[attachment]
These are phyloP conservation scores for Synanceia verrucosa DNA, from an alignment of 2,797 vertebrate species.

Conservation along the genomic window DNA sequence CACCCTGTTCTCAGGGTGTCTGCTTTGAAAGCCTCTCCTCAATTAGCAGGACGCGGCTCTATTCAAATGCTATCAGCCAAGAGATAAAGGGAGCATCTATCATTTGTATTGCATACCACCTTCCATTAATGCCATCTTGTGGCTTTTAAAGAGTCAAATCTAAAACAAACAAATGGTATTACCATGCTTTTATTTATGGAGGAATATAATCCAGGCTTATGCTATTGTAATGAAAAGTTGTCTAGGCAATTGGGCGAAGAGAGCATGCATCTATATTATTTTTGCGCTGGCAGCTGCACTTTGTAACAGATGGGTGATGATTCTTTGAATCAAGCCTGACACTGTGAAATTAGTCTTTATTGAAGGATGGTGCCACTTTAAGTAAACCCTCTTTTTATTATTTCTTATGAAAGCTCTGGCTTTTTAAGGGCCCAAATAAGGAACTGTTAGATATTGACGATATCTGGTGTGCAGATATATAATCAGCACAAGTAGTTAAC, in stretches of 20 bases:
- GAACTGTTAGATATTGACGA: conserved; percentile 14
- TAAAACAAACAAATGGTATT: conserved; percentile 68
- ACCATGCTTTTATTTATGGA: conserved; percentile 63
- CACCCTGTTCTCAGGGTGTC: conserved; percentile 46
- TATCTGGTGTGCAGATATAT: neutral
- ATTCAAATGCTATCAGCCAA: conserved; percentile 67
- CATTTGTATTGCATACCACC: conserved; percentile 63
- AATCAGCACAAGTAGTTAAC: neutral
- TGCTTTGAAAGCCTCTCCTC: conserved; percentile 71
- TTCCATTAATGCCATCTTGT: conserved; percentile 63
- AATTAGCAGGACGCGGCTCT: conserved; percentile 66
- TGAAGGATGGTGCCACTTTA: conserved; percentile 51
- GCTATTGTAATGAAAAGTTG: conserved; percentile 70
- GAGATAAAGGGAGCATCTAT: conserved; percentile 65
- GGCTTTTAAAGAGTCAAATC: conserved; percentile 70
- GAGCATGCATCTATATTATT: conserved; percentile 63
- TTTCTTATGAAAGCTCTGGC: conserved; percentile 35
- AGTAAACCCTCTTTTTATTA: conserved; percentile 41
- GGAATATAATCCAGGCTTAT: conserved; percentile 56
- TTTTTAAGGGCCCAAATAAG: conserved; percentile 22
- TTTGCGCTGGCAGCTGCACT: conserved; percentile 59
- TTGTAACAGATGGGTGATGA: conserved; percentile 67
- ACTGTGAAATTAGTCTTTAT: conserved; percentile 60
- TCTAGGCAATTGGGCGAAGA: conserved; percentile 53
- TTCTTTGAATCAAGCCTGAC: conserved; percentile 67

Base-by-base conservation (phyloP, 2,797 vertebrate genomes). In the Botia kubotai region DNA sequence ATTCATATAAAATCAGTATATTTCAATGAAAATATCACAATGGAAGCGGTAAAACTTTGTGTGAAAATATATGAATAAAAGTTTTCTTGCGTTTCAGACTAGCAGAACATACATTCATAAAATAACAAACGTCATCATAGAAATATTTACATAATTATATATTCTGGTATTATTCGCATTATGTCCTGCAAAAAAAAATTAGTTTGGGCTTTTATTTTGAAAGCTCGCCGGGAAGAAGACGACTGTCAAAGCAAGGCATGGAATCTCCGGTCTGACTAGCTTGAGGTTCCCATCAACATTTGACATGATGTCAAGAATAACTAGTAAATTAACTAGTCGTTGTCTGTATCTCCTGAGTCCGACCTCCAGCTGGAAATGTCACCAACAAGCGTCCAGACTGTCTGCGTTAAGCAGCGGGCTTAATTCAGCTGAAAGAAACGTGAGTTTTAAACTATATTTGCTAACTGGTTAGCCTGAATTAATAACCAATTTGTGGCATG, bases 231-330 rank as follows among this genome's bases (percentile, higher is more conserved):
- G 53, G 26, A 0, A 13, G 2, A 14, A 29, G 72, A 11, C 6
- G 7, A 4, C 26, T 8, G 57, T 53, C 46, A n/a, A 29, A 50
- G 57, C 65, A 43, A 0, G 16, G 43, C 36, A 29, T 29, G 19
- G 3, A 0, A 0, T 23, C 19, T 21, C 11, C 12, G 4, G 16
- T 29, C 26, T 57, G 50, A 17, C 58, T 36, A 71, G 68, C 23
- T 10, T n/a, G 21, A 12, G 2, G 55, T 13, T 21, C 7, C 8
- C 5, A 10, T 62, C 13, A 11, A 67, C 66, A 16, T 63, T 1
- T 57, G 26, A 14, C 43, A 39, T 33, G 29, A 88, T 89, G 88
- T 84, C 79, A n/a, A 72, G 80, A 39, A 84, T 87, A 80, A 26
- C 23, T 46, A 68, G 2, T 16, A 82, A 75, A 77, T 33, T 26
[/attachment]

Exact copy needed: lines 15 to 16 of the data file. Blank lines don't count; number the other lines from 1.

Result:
- GCTATTGTAATGAAAAGTTG: conserved; percentile 70
- GAGATAAAGGGAGCATCTAT: conserved; percentile 65